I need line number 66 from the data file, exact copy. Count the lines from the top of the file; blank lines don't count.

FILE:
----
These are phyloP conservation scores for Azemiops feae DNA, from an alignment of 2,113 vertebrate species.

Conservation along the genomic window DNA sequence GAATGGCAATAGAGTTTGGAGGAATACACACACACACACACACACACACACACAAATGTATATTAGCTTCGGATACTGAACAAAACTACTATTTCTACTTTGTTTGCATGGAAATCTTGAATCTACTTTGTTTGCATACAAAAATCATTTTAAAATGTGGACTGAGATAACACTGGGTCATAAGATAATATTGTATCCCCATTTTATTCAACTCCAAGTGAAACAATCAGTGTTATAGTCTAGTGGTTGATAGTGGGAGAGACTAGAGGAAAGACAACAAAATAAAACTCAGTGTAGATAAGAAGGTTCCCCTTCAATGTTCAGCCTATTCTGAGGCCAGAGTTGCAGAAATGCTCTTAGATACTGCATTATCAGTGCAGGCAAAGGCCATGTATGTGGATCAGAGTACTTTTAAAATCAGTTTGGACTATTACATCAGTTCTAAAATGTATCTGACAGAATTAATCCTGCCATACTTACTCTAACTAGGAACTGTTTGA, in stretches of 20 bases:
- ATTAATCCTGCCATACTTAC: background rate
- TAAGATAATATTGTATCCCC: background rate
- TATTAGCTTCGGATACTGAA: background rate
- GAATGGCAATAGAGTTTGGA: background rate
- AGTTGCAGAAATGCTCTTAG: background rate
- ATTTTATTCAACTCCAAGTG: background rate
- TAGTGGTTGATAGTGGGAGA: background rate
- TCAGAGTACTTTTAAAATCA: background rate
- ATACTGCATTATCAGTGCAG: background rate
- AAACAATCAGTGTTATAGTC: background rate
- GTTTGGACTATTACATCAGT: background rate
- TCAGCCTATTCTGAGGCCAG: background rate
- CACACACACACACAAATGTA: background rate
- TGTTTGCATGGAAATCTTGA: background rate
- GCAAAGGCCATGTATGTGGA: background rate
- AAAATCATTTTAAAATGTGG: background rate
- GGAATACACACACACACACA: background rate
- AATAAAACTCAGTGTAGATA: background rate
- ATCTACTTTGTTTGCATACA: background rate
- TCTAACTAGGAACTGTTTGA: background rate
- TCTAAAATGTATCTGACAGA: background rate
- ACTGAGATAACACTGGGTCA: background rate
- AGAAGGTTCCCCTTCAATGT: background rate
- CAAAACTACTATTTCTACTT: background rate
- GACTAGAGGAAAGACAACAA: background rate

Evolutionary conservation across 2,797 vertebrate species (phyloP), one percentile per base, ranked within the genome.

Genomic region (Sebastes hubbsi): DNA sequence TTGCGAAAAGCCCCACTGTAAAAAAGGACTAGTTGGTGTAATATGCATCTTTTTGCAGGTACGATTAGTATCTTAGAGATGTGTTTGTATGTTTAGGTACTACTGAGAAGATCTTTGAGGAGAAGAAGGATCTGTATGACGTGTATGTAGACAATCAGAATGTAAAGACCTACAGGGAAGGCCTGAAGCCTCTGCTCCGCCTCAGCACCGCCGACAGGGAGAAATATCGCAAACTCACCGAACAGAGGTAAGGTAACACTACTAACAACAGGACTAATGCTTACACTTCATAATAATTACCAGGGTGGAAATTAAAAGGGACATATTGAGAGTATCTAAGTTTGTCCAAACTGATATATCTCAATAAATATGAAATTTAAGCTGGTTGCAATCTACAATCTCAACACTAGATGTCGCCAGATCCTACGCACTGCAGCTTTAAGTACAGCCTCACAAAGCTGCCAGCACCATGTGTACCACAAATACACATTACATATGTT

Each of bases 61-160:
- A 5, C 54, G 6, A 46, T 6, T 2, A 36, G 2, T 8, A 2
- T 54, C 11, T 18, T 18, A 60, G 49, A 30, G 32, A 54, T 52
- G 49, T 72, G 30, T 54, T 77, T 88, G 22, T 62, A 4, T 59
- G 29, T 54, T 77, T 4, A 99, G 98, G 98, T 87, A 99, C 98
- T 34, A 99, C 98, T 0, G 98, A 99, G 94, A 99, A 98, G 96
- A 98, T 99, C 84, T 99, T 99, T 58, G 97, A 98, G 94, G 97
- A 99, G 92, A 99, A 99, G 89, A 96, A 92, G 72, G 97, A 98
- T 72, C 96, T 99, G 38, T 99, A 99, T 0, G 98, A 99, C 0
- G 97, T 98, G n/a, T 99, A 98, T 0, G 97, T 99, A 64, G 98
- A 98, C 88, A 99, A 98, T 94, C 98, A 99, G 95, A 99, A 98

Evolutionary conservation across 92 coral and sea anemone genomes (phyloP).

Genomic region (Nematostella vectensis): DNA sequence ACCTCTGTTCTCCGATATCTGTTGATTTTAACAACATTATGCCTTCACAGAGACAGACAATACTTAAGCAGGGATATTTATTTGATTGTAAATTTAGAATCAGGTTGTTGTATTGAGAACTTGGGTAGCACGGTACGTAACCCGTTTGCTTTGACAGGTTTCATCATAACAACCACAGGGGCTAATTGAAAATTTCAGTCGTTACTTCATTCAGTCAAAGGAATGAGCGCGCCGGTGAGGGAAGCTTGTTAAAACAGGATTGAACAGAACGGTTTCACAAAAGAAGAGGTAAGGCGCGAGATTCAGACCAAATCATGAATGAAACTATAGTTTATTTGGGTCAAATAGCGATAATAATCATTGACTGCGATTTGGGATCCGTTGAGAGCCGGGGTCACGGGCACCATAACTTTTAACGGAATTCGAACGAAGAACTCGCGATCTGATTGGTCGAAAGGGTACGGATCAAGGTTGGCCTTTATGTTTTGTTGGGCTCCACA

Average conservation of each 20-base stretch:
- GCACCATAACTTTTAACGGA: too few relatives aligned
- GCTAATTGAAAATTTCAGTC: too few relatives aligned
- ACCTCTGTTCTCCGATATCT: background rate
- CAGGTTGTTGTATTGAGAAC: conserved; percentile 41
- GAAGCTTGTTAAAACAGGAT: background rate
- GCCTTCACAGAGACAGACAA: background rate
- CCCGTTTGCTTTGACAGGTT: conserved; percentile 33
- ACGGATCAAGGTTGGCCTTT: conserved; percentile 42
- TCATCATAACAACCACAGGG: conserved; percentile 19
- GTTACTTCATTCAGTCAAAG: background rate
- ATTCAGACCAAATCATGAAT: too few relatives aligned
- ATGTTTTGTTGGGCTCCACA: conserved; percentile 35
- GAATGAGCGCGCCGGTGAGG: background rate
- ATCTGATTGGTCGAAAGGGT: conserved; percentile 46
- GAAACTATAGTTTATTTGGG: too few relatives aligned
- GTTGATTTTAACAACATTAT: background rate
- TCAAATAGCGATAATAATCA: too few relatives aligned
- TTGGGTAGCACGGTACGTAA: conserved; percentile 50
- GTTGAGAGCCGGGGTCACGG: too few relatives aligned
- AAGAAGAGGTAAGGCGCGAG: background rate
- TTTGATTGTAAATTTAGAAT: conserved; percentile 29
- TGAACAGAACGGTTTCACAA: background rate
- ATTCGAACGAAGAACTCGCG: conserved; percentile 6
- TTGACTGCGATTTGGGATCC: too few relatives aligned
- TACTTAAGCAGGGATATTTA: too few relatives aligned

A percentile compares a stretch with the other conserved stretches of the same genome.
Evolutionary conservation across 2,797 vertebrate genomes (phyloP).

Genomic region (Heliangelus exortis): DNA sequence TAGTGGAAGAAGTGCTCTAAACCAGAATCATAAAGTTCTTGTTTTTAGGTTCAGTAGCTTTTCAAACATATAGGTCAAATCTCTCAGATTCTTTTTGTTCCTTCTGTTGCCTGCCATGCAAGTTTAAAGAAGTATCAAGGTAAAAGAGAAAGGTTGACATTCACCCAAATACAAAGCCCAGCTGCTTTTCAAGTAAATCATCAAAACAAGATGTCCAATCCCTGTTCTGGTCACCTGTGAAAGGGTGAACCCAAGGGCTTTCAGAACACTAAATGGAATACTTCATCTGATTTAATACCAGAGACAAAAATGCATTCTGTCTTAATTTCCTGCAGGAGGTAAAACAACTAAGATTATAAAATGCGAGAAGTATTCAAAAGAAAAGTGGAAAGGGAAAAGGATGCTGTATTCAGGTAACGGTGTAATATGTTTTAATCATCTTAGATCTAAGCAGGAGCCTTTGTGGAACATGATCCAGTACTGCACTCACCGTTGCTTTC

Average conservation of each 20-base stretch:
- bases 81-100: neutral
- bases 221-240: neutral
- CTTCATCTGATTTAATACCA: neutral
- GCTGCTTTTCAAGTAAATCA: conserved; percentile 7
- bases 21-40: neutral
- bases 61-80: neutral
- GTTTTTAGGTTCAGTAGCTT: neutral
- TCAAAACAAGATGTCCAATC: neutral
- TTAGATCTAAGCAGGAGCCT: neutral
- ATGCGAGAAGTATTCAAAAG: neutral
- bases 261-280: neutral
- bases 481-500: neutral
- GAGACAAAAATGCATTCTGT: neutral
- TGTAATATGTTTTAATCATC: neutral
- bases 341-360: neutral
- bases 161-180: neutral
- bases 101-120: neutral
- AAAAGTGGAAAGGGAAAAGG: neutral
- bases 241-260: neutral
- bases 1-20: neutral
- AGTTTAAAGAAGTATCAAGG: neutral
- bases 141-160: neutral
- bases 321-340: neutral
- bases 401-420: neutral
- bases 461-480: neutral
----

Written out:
- ATTCGAACGAAGAACTCGCG: conserved; percentile 6